For all its apparent simplicity of musical construction (a small two-part form with each part repeated once), this music is deeply moving and highly expressive. In the present realization for winds from the figured bass, Bach’s harmonic intentions have been faithfully adhered to throughout and, except for choices of specific voicings and instrumental colors, nothing has been added to one of the most haunting and poignant expressions of sorrow and compassion to be found in all of Western music.

The first performance of this new setting took place on November 20, 1974, with the University of Miami Symphonic Wind Ensemble under the direction of Frederick Fennell.

- Program Note by Alfred Reed

Media

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State Ratings

None discovered thus far.


Performances

To submit a performance please join The Wind Repertory Project

  • University of Maryland (College Park) Wind Orchestra (Michael Votta, conductor) - 10 December 2021
  • University of North Carolina, Greensboro, Symphonic Band (Kevin M. Geraldi, conductor) - 22 November 2021
  • Santa Clara (Calif.) University Wind Ensemble (Anthony Rivera, conductor) – 21 November 2019
  • Baldwin-Wallace College (Berea, Ohio) Symphonic Band (Brendan Caldwell, conductor) – 11 October 2019
  • Southern Oregon University (Ashland) Wind Ensemble (Cynthia Hutton, conductor) – 6 June 2019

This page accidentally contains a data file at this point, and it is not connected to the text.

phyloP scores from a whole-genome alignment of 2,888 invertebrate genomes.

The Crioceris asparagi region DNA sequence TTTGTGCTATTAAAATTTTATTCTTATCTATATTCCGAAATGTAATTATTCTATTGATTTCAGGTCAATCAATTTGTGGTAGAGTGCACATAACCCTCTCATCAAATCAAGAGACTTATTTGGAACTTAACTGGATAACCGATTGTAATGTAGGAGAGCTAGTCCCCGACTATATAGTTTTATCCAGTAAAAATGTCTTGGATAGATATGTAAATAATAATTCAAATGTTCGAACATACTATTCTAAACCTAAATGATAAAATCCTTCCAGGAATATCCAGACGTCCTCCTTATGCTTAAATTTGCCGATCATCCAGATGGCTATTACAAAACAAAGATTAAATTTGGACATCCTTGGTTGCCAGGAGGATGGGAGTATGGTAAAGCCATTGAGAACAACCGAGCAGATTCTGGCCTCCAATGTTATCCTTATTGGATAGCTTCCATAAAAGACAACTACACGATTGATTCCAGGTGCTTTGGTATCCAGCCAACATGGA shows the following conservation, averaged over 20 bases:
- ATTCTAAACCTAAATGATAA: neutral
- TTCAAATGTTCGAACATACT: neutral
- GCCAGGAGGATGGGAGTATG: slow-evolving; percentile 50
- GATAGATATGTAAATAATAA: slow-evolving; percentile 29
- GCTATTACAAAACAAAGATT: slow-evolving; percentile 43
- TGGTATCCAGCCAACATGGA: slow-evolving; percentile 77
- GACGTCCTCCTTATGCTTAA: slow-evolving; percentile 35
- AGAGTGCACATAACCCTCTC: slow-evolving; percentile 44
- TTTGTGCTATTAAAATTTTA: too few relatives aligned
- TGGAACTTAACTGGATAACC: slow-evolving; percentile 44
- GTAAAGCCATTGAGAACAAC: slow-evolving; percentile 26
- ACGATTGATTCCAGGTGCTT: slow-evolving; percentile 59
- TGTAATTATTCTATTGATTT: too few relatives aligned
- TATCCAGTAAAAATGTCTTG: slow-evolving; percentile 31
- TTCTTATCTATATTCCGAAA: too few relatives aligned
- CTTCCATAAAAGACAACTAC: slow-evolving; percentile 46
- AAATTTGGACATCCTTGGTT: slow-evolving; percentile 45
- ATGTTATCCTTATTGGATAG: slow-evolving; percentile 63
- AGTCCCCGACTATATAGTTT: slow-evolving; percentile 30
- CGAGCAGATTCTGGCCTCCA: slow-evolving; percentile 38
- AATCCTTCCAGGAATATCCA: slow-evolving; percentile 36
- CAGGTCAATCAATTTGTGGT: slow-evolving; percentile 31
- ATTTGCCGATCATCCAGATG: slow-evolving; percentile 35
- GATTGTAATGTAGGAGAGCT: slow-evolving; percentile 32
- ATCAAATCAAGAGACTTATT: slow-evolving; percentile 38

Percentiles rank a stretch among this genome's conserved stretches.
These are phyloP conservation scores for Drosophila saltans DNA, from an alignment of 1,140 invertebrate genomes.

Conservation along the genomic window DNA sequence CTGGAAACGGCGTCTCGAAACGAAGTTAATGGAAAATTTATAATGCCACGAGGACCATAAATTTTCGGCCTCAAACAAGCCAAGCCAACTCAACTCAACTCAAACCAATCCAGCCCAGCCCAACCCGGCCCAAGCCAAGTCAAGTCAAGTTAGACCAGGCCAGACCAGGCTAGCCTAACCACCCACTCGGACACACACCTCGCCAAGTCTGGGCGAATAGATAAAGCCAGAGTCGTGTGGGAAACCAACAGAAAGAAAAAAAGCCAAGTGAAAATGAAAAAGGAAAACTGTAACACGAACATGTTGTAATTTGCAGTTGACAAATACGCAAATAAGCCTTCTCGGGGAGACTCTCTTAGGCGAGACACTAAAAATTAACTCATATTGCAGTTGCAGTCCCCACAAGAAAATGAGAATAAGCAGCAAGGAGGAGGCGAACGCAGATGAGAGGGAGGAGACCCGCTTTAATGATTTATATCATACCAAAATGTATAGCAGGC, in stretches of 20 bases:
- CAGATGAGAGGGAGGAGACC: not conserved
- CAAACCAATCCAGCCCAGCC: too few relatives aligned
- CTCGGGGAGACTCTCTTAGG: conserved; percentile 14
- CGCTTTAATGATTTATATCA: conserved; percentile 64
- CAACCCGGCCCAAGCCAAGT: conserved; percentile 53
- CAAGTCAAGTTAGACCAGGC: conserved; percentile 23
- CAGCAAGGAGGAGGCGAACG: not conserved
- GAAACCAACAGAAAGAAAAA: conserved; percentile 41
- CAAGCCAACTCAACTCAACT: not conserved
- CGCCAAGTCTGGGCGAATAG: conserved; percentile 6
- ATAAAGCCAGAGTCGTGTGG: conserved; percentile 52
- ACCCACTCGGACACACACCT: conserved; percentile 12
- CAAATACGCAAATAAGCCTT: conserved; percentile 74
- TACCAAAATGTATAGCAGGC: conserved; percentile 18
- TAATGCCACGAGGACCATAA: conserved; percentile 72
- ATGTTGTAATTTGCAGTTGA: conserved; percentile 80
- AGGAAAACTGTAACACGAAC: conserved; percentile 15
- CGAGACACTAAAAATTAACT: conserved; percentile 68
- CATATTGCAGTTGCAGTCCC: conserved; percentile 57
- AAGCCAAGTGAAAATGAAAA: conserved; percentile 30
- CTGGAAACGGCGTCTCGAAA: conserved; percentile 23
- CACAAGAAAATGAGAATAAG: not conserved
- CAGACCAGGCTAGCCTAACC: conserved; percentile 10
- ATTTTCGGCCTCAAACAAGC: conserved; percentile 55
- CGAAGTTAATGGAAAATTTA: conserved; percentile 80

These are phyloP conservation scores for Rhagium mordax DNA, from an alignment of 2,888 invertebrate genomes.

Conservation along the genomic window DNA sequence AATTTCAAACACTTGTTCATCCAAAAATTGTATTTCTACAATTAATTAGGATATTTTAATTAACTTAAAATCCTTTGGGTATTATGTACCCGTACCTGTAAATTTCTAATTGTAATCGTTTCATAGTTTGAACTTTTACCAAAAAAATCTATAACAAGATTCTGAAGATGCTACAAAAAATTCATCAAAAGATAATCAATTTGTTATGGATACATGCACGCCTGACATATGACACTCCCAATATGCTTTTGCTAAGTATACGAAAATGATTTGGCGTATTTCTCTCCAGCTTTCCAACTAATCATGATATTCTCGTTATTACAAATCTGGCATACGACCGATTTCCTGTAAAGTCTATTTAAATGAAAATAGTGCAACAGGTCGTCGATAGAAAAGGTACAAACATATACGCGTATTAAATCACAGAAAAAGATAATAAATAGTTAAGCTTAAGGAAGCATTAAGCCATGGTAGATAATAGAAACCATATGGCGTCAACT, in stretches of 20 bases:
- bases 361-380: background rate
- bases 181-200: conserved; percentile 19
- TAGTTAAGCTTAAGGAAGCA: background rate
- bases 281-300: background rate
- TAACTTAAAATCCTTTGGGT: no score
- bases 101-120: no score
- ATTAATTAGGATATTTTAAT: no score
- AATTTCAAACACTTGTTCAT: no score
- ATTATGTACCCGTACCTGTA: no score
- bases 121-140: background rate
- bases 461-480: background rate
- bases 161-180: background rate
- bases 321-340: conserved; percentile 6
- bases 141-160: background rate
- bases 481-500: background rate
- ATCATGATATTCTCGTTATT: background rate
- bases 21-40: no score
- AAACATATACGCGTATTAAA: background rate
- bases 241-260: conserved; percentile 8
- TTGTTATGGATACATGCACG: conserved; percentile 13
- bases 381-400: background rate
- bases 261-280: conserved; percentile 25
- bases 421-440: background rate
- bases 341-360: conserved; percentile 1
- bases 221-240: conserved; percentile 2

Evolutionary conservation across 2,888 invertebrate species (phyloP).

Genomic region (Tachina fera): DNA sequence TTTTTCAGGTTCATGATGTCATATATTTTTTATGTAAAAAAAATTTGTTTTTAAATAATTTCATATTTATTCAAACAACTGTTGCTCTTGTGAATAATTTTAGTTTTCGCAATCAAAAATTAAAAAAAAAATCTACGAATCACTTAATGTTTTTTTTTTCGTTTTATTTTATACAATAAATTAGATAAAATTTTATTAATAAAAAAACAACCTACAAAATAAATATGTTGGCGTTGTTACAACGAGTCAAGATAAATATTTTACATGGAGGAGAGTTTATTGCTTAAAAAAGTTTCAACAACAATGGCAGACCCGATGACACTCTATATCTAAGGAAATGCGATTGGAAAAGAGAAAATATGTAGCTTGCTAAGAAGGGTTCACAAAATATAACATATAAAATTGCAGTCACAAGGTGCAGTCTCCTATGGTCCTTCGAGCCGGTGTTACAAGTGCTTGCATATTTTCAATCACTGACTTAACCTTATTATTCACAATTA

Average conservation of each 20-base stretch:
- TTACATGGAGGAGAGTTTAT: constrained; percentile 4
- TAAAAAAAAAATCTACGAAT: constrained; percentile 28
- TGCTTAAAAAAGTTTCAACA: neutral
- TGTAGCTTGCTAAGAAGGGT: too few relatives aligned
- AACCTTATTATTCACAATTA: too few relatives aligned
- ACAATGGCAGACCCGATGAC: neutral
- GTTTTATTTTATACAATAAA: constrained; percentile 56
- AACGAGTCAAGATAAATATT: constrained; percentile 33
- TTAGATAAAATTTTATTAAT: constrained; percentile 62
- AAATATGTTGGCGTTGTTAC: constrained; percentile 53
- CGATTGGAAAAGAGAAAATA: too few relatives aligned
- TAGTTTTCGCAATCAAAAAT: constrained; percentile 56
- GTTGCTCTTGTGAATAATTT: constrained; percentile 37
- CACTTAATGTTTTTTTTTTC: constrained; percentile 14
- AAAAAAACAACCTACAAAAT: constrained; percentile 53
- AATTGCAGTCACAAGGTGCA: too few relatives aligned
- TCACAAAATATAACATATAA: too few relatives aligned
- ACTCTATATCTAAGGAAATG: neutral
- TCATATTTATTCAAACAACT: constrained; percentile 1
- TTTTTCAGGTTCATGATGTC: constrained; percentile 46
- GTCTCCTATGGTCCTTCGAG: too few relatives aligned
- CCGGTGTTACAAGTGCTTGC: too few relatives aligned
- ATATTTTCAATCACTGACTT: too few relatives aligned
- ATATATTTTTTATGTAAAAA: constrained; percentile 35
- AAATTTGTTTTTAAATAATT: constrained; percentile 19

• University of California, Los Angeles, Wind Ensemble (Travis J. Cross, conductor) – 26 April 2019
  • Temple University (Philadelphia, Penn.) Wind Symphony (Patricia Cornett, conductor) – 27 January 2019
  • Kent State (Ohio) Wind Ensemble (Jesse Leyva, conductor) – 7 December 2018
  • California State University, Long Beach, Symphonic Band (Jermie Arnold, conductor) – 11 October 2018
  • University of Wisconsin-Madison Wind Ensemble (Scott Teeple, conductor) – 5 October 2018
  • University of Cincinnati (Ohio) College-Conservatory of Music Wind Ensemble (Thomas Gamboa, conductor) – 25 September 2018
  • Michigan State University (East Lansing) Symphony Band (John T. Madden, conductor) – 25 April 2017
  • University of Minnesota (Minneapolis) Symphonic Band (Jerry Luckhardt, conductor) – 8 March 2017
  • Ball State University (Muncie, Ind.) Wind Ensemble (Gary Hill, conductor) – 18 February 2017
  • University of Oregon (Eugene) Wind Ensemble (Rodney Dorsey, conductor) – 5 February 2017
  • Shenandoah Conservatory (Winchester, Va.) Wind Ensemble (Timothy Robblee, conductor) – 17 September 2016
  • Penn State University (University Park) Symphonic Band (Dennis Glocke, conductor) – 29 February 2015
  • Southern California All-Southern Wind Ensemble (Allan McMurray, conductor) – 26 January 2016
  • University of Michigan Symphony Band (Michael Haithcock, conductor) – 2 October 2015
  • Michigan State University Symphony Band (John T. Madden, conductor) – 29 September 2015
  • University of Miami Symphonic Wind Ensemble (Frederick Fennell, conductor) - 20 November 1974 *Premiere Performance*


Works for Winds by This Composer

Adaptable Music


All Wind Works


Resources

  • Bach, J.; Reed, A. (1975). My Jesus! Oh, What Anguish = Mein Jesu! was für Seelenweh : Chorale Prelude for Concert Band/Wind Ensemble [score]. C.L. Banhouse: Oskaloosa, Iowa.